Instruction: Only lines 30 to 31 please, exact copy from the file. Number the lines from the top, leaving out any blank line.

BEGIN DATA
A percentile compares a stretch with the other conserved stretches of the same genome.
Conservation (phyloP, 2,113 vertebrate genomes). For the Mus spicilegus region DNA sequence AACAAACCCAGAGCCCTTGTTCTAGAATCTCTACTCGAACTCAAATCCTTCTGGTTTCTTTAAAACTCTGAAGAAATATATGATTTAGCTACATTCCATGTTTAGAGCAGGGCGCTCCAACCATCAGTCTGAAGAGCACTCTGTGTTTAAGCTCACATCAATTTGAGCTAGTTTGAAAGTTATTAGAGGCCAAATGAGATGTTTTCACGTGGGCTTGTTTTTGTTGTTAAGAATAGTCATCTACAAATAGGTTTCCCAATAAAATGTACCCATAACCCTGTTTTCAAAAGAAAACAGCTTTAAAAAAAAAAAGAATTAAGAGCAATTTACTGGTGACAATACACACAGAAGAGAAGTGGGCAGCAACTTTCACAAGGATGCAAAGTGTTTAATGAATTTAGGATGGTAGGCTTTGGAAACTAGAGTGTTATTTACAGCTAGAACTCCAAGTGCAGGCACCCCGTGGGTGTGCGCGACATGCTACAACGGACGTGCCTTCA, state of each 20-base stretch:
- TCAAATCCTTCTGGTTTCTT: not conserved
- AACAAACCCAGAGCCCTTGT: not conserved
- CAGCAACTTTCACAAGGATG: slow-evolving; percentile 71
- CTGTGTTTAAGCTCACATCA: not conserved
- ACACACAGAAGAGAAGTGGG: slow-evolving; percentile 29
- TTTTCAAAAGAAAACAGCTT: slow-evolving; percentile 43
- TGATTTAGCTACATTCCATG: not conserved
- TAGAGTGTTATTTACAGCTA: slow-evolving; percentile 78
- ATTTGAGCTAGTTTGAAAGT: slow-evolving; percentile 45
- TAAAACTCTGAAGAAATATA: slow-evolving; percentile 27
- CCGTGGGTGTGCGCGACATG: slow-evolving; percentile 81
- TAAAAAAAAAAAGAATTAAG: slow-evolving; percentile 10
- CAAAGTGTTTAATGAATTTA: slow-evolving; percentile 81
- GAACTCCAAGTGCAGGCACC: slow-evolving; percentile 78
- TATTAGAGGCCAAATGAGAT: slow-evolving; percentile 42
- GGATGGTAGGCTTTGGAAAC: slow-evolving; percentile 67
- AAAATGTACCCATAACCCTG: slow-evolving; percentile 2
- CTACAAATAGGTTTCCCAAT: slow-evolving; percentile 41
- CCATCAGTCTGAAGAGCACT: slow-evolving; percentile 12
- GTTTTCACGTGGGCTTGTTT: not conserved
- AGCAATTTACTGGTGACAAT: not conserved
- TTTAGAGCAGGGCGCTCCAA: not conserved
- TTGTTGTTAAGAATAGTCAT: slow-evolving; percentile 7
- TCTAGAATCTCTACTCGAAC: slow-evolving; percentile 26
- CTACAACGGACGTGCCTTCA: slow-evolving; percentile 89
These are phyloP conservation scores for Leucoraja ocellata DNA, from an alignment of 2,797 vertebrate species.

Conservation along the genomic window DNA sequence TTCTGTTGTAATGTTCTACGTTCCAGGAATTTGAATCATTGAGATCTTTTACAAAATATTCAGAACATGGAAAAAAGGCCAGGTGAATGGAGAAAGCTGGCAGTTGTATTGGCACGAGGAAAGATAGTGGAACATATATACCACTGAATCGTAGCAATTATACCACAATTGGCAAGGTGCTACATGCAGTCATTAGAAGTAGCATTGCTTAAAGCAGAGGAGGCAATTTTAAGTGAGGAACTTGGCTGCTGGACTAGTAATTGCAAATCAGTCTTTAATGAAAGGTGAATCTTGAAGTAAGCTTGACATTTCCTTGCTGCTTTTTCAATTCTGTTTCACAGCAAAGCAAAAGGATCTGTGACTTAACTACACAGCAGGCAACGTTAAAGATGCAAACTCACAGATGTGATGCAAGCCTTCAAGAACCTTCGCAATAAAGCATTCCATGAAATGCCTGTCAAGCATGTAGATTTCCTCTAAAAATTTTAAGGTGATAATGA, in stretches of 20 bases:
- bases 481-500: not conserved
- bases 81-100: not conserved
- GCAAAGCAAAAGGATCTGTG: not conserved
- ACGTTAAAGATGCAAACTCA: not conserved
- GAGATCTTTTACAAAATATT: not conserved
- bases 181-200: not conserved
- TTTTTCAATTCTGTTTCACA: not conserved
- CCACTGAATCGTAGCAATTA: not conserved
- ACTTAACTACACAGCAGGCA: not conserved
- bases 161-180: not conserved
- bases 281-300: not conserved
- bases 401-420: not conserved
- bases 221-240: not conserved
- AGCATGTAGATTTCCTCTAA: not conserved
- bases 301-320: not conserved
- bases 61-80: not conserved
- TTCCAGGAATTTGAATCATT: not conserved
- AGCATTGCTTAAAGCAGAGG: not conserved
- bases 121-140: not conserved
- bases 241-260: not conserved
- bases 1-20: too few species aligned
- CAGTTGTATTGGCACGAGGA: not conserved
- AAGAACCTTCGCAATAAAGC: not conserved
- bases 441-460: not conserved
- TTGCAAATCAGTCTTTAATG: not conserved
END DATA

- bases 481-500: not conserved
- bases 81-100: not conserved